9. Partha Deb & Pravin K. Trivedi, 2006. "Maximum simulated likelihood estimation of a negative binomial regression model with multinomial endogenous treatment," Stata Journal, StataCorp LP, vol. 6(2), pages 246-255, June.
    10. Halliday, Timothy, 2006. "Migration, Risk, and Liquidity Constraints in El Salvador," Economic Development and Cultural Change, University of Chicago Press, vol. 54(4), pages 893-925, July.
    11. Ravallion, Martin, 2008. "Evaluating Anti-Poverty Programs," Handbook of Development Economics, Elsevier.
    12. Lucas, Robert E B & Stark, Oded, 1985. "Motivations to Remit: Evidence from Botswana," Journal of Political Economy, University of Chicago Press, vol. 93(5), pages 901-918, October.
    13. Kathleen Beegle & Joachim De Weerdt & Stefan Dercon, 2011. "Migration and Economic Mobility in Tanzania: Evidence from a Tracking Survey," The Review of Economics and Statistics, MIT Press, vol. 93(3), pages 1010-1033, August.
    14. Catalina Amuedo-Dorantes & Tania Sainz & Susan Pozo, 2007. "Remittances and healthcare expenditure patterns of populations in origin communities : evidence from Mexico," INTAL Working Papers 1450, Inter-American Development Bank, INTAL.
    15. David McKenzie & John Gibson & Steven Stillman, 2010. "How Important Is Selection? Experimental vs. Non-Experimental Measures of the Income Gains from Migration," Journal of the European Economic Association, MIT Press, vol. 8(4), pages 913-945, June.
    16. Partha Deb & Pravin K. Trivedi, 2006. "Specification and simulated likelihood estimation of a non-normal treatment-outcome model with selection: Application to health care utilization," Econometrics Journal, Royal Economic Society, vol. 9(2), pages 307-331, July.
    17. Borjas, George J, 1987. "Self-Selection and the Earnings of Immigrants," American Economic Review, American Economic Association, vol. 77(4), pages 531-553, September.
    18. Gourieroux, Christian & Monfort, Alain & Trognon, Alain, 1984. "Pseudo Maximum Likelihood Methods: Theory," Econometrica, Econometric Society, vol. 52(3), pages 681-700, May.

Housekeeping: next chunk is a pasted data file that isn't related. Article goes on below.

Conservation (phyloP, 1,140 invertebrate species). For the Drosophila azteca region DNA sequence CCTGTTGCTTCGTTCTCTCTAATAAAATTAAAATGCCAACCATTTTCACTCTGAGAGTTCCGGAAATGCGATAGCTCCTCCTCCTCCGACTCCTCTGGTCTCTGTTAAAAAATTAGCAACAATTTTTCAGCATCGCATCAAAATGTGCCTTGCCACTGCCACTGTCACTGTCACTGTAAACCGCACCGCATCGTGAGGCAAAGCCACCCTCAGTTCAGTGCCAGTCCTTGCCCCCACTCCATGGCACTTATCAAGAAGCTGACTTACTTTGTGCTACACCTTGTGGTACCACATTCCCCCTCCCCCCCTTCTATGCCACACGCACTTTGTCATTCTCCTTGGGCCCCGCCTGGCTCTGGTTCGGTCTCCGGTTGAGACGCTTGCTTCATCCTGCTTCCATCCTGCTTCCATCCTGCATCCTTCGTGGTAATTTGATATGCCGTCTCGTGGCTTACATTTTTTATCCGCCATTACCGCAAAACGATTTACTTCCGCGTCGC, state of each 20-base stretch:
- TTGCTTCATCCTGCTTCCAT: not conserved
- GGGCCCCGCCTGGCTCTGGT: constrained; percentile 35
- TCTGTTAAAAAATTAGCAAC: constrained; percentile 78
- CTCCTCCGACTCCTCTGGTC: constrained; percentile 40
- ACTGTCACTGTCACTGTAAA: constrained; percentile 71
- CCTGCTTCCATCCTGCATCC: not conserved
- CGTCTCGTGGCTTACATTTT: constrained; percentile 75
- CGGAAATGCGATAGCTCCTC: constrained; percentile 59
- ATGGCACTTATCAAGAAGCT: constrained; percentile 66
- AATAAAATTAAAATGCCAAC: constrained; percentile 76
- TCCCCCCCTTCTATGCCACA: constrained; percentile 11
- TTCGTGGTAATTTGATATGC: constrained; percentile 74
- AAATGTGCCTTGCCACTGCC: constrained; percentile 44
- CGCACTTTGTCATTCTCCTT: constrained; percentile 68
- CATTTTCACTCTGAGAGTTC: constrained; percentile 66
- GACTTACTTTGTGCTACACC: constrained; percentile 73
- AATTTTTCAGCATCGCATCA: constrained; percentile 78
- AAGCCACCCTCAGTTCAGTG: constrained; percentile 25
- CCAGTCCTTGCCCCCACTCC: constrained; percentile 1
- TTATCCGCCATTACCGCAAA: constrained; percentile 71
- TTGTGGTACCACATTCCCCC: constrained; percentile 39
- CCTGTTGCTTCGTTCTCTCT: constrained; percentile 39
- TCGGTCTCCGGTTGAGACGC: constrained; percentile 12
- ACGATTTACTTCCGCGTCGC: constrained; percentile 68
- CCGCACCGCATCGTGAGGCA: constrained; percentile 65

19. Harold Alderman & Jere Behrman & Hans-Peter Kohler & John A. Maluccio & Susan Watkins, 2001. "Attrition in Longitudinal Household Survey Data," Demographic Research, Max Planck Institute for Demographic Research, Rostock, Germany, vol. 5(4), pages 79-124, November.
    20. Valerie Mueller & Abusaleh Shariff, 2011. "Preliminary Evidence On Internal Migration, Remittances, And Teen Schooling In India," Contemporary Economic Policy, Western Economic Association International, vol. 29(2), pages 207-217, April.
    21. Bowles, Samuel, 1970. "Migration as Investment: Empirical Tests of the Human Investment Approach to Geographical Mobility," The Review of Economics and Statistics, MIT Press, vol. 52(4), pages 356-362, November.
    22. Adams, Richard H. Jr., 2004. "Remittances and poverty in Guatemala," Policy Research Working Paper Series 3418, The World Bank.
    23. Lucas, Robert E.B., 1993. "Internal migration in developing countries," Handbook of Population and Family Economics,in: M. R. Rosenzweig & Stark, O. (ed.), Handbook of Population and Family Economics, edition 1, volume 1, chapter 13, pages 721-798 Elsevier.
    24. Rosenzweig, Mark R & Stark, Oded, 1989. "Consumption Smoothing, Migration, and Marriage: Evidence from Rural India," Journal of Political Economy, University of Chicago Press, vol. 97(4), pages 905-926, August.